This cockroach occurs mainly in the coastal areas of Australia and is usually found indoors in offices, storerooms and hospitals, but unlike the German cockroach it does not build up large populations in and near kitchens. Found behind and inside furniture.
A relatively small cockroach about 12 to 15mm long. The adults are pale brown in colour with very pale bands across the thorax and abdomen. The female has a broader abdomen than the male and its wings do not extend to the end of the abdomen as they do in the male.
The most widespread pest cockroach present in Australia. It is a rapid breeder, nocturnal and favours situations in kitchens where there is warmth, moisture and food. Often found in or near the motor assembly of refrigerators and under stoves and hot water systems.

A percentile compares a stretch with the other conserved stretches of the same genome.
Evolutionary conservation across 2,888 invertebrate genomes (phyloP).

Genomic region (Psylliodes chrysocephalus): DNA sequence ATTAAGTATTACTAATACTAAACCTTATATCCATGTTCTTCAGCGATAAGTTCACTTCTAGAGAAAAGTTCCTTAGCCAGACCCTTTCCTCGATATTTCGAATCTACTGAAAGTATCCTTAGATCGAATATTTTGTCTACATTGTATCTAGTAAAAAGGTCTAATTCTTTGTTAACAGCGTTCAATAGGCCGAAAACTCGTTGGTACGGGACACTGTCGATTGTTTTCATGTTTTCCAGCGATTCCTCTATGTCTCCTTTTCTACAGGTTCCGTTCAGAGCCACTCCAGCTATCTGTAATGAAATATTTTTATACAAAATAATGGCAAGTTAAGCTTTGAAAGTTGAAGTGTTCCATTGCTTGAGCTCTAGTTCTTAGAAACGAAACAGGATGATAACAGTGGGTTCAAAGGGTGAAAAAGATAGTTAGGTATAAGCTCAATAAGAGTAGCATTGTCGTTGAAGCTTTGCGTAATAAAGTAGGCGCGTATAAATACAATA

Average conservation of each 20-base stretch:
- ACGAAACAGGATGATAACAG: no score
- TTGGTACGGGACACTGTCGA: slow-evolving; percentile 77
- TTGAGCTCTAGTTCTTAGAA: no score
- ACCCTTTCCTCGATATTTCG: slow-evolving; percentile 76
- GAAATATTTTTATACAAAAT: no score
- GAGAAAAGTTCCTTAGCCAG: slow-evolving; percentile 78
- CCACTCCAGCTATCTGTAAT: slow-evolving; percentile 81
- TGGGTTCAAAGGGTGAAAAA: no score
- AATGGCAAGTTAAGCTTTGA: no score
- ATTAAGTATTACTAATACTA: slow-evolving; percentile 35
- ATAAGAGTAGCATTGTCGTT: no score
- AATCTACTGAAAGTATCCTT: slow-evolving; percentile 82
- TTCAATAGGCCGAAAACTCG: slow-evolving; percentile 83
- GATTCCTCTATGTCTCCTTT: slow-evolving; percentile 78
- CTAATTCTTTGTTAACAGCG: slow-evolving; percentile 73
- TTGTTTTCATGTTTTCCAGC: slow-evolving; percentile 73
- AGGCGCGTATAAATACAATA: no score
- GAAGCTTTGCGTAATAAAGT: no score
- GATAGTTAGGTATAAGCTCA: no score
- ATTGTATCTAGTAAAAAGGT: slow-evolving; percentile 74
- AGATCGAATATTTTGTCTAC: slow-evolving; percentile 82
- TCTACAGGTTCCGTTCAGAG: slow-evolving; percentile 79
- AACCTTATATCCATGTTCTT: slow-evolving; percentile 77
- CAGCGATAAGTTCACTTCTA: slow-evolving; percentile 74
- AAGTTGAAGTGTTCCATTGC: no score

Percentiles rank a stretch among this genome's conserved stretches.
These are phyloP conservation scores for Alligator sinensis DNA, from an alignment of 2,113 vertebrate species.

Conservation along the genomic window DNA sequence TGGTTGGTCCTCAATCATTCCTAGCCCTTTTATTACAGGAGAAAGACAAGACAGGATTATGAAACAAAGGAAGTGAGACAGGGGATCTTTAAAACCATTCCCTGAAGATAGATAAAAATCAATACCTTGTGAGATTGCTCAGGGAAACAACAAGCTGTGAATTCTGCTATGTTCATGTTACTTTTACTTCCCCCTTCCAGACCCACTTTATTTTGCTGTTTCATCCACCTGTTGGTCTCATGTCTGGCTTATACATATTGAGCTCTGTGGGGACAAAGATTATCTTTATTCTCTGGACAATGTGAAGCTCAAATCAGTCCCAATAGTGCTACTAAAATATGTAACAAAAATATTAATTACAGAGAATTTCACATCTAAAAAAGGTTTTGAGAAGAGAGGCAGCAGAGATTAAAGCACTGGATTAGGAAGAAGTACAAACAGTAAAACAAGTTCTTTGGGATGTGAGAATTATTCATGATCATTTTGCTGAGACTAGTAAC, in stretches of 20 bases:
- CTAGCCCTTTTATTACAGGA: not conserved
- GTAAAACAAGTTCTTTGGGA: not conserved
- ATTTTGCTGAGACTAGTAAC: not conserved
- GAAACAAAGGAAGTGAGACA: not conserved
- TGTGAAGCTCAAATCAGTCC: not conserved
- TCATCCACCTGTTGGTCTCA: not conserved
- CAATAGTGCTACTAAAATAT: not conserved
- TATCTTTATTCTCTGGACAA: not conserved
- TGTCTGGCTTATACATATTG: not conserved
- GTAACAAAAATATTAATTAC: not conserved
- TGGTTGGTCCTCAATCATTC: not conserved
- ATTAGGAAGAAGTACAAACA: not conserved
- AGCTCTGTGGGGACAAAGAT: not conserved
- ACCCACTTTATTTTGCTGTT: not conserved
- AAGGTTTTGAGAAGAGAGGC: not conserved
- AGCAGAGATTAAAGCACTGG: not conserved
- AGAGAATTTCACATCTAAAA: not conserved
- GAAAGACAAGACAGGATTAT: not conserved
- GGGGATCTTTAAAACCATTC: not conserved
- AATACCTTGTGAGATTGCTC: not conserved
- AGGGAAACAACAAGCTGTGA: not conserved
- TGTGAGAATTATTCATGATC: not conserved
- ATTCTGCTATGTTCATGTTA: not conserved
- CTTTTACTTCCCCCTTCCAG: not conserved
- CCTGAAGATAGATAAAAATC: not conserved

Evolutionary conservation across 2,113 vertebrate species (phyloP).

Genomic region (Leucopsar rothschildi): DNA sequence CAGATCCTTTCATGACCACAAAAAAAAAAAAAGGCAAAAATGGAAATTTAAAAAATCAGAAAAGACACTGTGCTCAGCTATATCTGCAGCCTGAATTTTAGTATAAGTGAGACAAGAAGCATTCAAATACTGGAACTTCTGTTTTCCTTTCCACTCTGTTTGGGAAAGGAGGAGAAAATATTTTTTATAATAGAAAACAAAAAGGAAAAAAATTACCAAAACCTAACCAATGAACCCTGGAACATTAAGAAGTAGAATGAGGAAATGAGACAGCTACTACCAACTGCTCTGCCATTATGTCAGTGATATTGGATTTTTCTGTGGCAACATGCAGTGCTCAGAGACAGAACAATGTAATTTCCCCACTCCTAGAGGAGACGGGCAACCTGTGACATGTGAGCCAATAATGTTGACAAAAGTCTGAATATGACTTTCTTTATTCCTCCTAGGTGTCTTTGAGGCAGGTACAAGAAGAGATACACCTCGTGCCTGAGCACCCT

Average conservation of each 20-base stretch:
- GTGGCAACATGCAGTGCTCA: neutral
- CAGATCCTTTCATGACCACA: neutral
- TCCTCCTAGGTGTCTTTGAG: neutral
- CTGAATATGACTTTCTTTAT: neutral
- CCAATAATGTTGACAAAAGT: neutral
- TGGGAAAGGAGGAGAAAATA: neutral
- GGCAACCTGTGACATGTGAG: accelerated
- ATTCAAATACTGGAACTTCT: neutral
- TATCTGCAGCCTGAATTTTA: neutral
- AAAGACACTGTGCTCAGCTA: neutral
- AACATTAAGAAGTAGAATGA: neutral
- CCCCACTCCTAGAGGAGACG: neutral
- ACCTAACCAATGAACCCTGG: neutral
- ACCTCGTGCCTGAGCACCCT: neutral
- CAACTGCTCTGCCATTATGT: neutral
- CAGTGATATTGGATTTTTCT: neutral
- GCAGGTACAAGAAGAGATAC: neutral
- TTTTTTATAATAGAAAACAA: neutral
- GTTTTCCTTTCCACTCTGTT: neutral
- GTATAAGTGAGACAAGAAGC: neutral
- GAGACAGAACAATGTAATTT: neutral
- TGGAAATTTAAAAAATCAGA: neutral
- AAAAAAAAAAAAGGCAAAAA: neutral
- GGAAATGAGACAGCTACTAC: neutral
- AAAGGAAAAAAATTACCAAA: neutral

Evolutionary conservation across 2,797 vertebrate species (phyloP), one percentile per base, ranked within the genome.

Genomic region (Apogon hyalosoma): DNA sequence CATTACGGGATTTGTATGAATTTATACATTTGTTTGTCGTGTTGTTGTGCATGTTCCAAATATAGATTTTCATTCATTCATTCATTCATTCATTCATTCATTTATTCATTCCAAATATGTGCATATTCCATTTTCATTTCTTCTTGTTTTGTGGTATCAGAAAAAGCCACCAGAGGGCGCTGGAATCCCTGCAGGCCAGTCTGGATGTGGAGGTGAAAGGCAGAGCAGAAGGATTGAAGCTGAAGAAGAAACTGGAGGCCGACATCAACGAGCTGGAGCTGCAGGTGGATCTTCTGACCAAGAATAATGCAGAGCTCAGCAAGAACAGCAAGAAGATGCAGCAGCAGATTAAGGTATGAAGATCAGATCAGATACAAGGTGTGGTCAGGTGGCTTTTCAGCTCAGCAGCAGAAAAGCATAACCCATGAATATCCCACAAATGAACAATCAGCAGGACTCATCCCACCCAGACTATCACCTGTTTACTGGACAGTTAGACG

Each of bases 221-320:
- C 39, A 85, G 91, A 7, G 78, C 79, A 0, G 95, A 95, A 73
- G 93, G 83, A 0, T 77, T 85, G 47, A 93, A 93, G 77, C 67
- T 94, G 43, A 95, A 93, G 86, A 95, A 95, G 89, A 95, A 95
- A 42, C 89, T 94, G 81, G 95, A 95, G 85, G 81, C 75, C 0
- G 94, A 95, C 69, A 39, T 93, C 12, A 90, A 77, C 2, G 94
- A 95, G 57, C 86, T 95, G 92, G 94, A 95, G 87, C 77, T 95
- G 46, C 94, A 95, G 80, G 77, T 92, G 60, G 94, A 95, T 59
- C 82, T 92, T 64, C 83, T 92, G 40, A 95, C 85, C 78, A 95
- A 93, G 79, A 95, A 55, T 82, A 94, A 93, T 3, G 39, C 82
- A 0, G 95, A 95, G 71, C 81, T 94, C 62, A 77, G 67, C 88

The adult cockroach is amber in colour, about 12 to 15mm long and is readily identified by 2 dark longitudinal strips on the upper visible part of the thorax. Although both male and female are winged and their wings extend over the tip of the abdomen neither sex flies. The female produces egg capsules.
An often encountered pest in the coastal areas of Australia, particularly along the east coast. They are nocturnal and prefer foods of vegetable origin. Usually breed in gardens where organic materials are used and enter indoors from these sites.
A large cockroach about 30mm in length, uniform dark brown to almost black and both sexes are fully winged and capable of flight. Produces large egg capsules.
This is the most often encountered flea species in most areas of Australia. It not only attacks cats, but many other warm blooded animals such as dogs and humans. They suck blood, and cause irritation. It also has an essential role in the transmission of dog tapeworm.